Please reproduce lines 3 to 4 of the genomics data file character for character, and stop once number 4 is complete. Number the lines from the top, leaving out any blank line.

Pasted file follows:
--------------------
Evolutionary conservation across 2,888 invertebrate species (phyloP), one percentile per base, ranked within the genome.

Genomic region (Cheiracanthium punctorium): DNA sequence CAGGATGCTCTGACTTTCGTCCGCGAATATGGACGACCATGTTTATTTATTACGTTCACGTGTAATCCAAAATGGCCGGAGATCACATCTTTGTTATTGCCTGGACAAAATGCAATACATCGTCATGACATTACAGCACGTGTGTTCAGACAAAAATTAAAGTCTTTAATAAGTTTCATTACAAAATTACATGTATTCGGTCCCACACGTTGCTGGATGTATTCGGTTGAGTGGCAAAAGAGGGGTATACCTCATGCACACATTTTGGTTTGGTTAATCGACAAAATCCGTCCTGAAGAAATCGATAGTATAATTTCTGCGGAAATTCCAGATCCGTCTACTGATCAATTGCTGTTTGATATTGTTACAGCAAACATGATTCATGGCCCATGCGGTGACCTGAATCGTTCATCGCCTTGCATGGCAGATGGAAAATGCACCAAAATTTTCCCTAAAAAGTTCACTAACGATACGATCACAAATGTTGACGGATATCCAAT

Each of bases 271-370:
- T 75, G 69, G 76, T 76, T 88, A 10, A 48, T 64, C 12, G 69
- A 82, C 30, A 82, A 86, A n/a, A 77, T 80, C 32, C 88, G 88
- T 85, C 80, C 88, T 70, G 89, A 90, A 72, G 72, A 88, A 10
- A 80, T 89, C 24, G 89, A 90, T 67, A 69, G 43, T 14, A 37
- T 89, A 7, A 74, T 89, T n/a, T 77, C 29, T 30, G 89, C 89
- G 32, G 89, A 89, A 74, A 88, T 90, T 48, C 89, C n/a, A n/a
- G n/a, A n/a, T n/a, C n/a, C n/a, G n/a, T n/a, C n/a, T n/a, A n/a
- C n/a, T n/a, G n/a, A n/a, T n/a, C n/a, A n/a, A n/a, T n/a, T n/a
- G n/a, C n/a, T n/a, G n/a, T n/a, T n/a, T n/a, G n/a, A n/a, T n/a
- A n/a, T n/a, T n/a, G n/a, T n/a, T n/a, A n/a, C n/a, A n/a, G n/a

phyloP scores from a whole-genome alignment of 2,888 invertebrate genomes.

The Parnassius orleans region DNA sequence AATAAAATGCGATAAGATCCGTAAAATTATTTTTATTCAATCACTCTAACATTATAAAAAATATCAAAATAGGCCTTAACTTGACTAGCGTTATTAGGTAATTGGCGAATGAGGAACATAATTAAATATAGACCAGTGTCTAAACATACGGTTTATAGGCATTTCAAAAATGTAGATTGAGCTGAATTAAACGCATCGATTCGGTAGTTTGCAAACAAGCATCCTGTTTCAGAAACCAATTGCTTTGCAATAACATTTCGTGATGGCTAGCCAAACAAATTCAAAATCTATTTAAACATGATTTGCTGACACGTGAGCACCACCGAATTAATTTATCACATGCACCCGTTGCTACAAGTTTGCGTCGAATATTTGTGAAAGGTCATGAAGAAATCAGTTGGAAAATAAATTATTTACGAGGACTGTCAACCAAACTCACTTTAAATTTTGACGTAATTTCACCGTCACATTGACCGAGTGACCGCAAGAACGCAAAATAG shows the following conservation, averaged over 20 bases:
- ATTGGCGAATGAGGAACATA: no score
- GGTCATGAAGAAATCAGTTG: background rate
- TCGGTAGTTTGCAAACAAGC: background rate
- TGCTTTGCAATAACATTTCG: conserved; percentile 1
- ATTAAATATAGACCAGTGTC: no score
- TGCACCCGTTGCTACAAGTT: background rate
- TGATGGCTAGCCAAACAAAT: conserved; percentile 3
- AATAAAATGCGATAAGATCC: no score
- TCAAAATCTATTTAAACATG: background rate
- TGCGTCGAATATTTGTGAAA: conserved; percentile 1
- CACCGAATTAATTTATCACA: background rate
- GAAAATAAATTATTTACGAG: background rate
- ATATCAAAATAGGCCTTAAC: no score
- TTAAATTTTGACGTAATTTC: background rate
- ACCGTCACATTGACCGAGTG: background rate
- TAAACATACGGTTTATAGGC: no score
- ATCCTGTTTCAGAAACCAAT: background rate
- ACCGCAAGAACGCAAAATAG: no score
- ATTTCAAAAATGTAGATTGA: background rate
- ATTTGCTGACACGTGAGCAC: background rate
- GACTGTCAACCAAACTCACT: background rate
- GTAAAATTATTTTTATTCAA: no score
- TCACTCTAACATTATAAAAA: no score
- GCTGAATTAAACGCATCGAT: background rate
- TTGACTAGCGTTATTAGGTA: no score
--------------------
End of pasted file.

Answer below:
Each of bases 271-370:
- T 75, G 69, G 76, T 76, T 88, A 10, A 48, T 64, C 12, G 69